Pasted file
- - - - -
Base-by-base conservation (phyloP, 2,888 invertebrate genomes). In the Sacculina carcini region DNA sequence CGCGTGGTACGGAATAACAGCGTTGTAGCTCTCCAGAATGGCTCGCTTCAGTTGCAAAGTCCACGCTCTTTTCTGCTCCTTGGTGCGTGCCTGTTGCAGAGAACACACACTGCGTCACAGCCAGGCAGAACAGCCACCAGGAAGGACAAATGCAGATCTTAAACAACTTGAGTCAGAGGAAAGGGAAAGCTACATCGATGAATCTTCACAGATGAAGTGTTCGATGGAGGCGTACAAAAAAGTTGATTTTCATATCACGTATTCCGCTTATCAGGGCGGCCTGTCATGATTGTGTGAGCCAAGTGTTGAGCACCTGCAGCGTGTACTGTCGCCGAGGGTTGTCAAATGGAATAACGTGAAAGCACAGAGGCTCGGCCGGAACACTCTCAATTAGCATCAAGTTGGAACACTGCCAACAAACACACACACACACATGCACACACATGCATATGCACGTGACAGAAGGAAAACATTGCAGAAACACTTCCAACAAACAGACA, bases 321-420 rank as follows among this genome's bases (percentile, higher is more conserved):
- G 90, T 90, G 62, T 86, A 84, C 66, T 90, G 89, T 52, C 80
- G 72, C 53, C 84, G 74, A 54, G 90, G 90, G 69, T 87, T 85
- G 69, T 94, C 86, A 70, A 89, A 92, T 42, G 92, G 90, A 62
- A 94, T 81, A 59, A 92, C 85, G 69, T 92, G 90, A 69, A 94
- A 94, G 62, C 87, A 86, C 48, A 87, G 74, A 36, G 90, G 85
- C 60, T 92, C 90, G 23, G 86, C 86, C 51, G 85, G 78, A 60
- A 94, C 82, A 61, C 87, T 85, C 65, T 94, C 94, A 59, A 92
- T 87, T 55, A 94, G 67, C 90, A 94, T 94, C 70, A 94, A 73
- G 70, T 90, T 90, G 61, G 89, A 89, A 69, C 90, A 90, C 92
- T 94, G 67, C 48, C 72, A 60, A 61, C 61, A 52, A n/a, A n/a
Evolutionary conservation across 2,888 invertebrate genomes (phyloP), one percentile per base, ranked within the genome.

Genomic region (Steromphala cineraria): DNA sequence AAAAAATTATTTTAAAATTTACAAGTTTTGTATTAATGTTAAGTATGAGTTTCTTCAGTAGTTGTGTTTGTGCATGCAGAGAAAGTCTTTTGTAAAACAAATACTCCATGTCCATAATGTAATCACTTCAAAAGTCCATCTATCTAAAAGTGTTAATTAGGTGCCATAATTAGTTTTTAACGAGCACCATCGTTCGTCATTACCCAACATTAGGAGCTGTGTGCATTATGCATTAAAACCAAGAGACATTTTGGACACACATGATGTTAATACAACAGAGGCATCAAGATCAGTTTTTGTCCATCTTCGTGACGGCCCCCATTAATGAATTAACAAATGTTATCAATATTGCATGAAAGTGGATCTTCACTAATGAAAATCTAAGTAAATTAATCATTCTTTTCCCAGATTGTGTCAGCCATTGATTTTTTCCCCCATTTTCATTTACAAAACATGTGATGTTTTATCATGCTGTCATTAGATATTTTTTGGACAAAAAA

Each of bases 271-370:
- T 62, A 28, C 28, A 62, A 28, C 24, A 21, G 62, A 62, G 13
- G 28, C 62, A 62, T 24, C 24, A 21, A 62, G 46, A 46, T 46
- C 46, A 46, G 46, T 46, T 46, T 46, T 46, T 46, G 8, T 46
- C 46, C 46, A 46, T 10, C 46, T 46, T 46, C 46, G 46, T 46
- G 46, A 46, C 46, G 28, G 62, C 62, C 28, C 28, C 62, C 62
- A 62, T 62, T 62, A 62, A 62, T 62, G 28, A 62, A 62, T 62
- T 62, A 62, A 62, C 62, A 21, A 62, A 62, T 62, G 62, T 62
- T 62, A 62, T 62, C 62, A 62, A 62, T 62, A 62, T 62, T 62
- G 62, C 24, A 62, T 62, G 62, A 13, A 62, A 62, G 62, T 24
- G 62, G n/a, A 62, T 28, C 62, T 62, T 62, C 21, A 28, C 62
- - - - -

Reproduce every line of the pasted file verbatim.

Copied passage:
Base-by-base conservation (phyloP, 2,888 invertebrate genomes). In the Sacculina carcini region DNA sequence CGCGTGGTACGGAATAACAGCGTTGTAGCTCTCCAGAATGGCTCGCTTCAGTTGCAAAGTCCACGCTCTTTTCTGCTCCTTGGTGCGTGCCTGTTGCAGAGAACACACACTGCGTCACAGCCAGGCAGAACAGCCACCAGGAAGGACAAATGCAGATCTTAAACAACTTGAGTCAGAGGAAAGGGAAAGCTACATCGATGAATCTTCACAGATGAAGTGTTCGATGGAGGCGTACAAAAAAGTTGATTTTCATATCACGTATTCCGCTTATCAGGGCGGCCTGTCATGATTGTGTGAGCCAAGTGTTGAGCACCTGCAGCGTGTACTGTCGCCGAGGGTTGTCAAATGGAATAACGTGAAAGCACAGAGGCTCGGCCGGAACACTCTCAATTAGCATCAAGTTGGAACACTGCCAACAAACACACACACACACATGCACACACATGCATATGCACGTGACAGAAGGAAAACATTGCAGAAACACTTCCAACAAACAGACA, bases 321-420 rank as follows among this genome's bases (percentile, higher is more conserved):
- G 90, T 90, G 62, T 86, A 84, C 66, T 90, G 89, T 52, C 80
- G 72, C 53, C 84, G 74, A 54, G 90, G 90, G 69, T 87, T 85
- G 69, T 94, C 86, A 70, A 89, A 92, T 42, G 92, G 90, A 62
- A 94, T 81, A 59, A 92, C 85, G 69, T 92, G 90, A 69, A 94
- A 94, G 62, C 87, A 86, C 48, A 87, G 74, A 36, G 90, G 85
- C 60, T 92, C 90, G 23, G 86, C 86, C 51, G 85, G 78, A 60
- A 94, C 82, A 61, C 87, T 85, C 65, T 94, C 94, A 59, A 92
- T 87, T 55, A 94, G 67, C 90, A 94, T 94, C 70, A 94, A 73
- G 70, T 90, T 90, G 61, G 89, A 89, A 69, C 90, A 90, C 92
- T 94, G 67, C 48, C 72, A 60, A 61, C 61, A 52, A n/a, A n/a
Evolutionary conservation across 2,888 invertebrate genomes (phyloP), one percentile per base, ranked within the genome.

Genomic region (Steromphala cineraria): DNA sequence AAAAAATTATTTTAAAATTTACAAGTTTTGTATTAATGTTAAGTATGAGTTTCTTCAGTAGTTGTGTTTGTGCATGCAGAGAAAGTCTTTTGTAAAACAAATACTCCATGTCCATAATGTAATCACTTCAAAAGTCCATCTATCTAAAAGTGTTAATTAGGTGCCATAATTAGTTTTTAACGAGCACCATCGTTCGTCATTACCCAACATTAGGAGCTGTGTGCATTATGCATTAAAACCAAGAGACATTTTGGACACACATGATGTTAATACAACAGAGGCATCAAGATCAGTTTTTGTCCATCTTCGTGACGGCCCCCATTAATGAATTAACAAATGTTATCAATATTGCATGAAAGTGGATCTTCACTAATGAAAATCTAAGTAAATTAATCATTCTTTTCCCAGATTGTGTCAGCCATTGATTTTTTCCCCCATTTTCATTTACAAAACATGTGATGTTTTATCATGCTGTCATTAGATATTTTTTGGACAAAAAA

Each of bases 271-370:
- T 62, A 28, C 28, A 62, A 28, C 24, A 21, G 62, A 62, G 13
- G 28, C 62, A 62, T 24, C 24, A 21, A 62, G 46, A 46, T 46
- C 46, A 46, G 46, T 46, T 46, T 46, T 46, T 46, G 8, T 46
- C 46, C 46, A 46, T 10, C 46, T 46, T 46, C 46, G 46, T 46
- G 46, A 46, C 46, G 28, G 62, C 62, C 28, C 28, C 62, C 62
- A 62, T 62, T 62, A 62, A 62, T 62, G 28, A 62, A 62, T 62
- T 62, A 62, A 62, C 62, A 21, A 62, A 62, T 62, G 62, T 62
- T 62, A 62, T 62, C 62, A 62, A 62, T 62, A 62, T 62, T 62
- G 62, C 24, A 62, T 62, G 62, A 13, A 62, A 62, G 62, T 24
- G 62, G n/a, A 62, T 28, C 62, T 62, T 62, C 21, A 28, C 62